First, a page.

A lot of consumers for decades have been replacing demand for material things and valuing more “experiences”—things like travel or concerts. Live Nation is a company that we like a lot, the largest concert and live events promoter. This is an Amazon-proof, brick-and-mortar business not subject to digitalization. If you want to go see your favorite musician, nothing replaces seeing them live. And people do like being part of an audience, a crowd. But you also have the rise of the millennials. This is the most experiential-based, youthful demographic group we’ve ever had. They are not as focused on, you know, job, home, car, having kids; they’re much more focused on travel, experiences, concerts.
Another emerging, nonmaterial growth trend I’m interested in is the metaverse. We are finding that this generation is really adopting that, just like they adopted mobile first, and then social media first. I don’t think it’s going to replace real-world experiences, but it’s a complement to the lives of many, many of the younger millennials.
Koch: Two things I would add to that: First, 85% of the world’s millennials live in emerging markets. So these trends around live experiences, travel, the great outdoors, we try to own globally. The other point I would make is that social media has enabled millennial and Gen Z consumers—and I was born in 1980, so I’m a geriatric millennial, I’m told by my team—to take pictures of experiences that they’re having and post them to social media and that in a way, it transforms an experience into a thing. So instead of showing off luxury goods, they can take experiences and do the same thing. I also want to emphasize this idea of being in the great outdoors. There’s a lot of ways to access that in small-cap, whether it’s Yeti, whether it’s pool companies, whether it’s owning the RV companies, or boats—because boat ownership is now higher among millennials and younger generations.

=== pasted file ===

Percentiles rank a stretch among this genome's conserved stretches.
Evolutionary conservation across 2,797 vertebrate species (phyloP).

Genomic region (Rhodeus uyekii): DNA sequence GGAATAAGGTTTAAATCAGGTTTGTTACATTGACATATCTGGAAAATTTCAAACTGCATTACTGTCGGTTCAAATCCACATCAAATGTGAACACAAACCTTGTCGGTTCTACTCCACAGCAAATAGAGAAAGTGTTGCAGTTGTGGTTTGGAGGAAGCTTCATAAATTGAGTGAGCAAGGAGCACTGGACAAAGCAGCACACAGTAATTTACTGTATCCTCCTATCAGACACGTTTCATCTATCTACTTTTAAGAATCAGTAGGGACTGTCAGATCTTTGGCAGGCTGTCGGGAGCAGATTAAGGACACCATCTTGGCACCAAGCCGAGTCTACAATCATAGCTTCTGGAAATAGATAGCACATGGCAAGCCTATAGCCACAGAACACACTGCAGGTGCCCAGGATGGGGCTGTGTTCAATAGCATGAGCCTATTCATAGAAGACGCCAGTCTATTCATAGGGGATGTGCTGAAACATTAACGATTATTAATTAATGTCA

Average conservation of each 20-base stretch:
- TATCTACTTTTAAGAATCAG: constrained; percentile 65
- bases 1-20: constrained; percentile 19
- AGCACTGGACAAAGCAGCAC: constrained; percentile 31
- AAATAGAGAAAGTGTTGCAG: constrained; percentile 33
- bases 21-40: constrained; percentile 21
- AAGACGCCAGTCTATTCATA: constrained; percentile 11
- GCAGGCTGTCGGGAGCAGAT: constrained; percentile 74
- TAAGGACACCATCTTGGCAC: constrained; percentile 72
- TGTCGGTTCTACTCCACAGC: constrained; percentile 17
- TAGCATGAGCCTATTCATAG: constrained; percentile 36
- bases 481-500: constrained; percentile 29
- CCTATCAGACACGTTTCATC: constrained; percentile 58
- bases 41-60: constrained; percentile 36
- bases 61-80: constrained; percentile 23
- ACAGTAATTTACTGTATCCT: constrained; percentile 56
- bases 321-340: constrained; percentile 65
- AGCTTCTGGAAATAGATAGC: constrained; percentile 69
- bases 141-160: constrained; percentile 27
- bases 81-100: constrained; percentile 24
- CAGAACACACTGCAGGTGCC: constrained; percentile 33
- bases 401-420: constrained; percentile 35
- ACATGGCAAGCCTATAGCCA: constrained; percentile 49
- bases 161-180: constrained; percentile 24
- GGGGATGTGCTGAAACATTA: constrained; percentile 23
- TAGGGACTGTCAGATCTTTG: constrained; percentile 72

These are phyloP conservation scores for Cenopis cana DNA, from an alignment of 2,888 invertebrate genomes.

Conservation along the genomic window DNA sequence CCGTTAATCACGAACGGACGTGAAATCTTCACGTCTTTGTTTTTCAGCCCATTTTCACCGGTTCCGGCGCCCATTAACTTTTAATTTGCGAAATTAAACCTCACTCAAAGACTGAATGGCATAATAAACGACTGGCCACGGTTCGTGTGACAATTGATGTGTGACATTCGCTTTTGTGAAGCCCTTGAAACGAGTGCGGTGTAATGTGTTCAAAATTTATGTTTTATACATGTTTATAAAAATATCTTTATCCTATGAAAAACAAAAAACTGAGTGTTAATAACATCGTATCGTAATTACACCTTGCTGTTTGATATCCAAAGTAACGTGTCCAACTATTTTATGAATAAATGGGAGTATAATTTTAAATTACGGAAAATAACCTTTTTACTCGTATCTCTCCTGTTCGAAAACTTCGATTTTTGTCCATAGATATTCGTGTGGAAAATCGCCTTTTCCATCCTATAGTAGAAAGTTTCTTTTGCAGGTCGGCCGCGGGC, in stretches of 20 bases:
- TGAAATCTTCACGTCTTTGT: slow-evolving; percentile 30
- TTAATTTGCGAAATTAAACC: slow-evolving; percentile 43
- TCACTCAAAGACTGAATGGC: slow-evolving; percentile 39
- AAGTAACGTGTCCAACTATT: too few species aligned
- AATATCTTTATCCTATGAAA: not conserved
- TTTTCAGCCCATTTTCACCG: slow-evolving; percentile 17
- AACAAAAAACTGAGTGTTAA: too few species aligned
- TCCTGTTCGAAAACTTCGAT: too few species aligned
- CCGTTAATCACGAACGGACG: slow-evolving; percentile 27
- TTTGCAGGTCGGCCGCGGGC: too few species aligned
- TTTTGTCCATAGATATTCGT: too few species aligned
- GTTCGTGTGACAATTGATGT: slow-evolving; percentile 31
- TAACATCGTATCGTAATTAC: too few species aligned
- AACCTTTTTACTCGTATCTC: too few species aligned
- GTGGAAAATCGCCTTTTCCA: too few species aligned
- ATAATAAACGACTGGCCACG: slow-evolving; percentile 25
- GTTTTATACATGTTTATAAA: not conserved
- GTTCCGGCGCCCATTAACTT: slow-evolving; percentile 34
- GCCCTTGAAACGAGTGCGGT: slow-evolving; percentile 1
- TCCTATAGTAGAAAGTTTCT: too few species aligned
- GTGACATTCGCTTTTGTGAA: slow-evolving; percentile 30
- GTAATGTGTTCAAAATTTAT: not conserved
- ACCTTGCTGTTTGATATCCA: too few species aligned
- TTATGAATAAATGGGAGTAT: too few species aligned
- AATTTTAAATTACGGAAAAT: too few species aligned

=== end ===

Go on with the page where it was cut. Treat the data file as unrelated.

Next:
Picks from the experts
Toast (TOST, $45)
Shopify (SHOP, $1,691)
PagSeguro Digital (PAGS, $30)
Live Nation (LYV, $113)
Yeti Holdings (YETI, $103)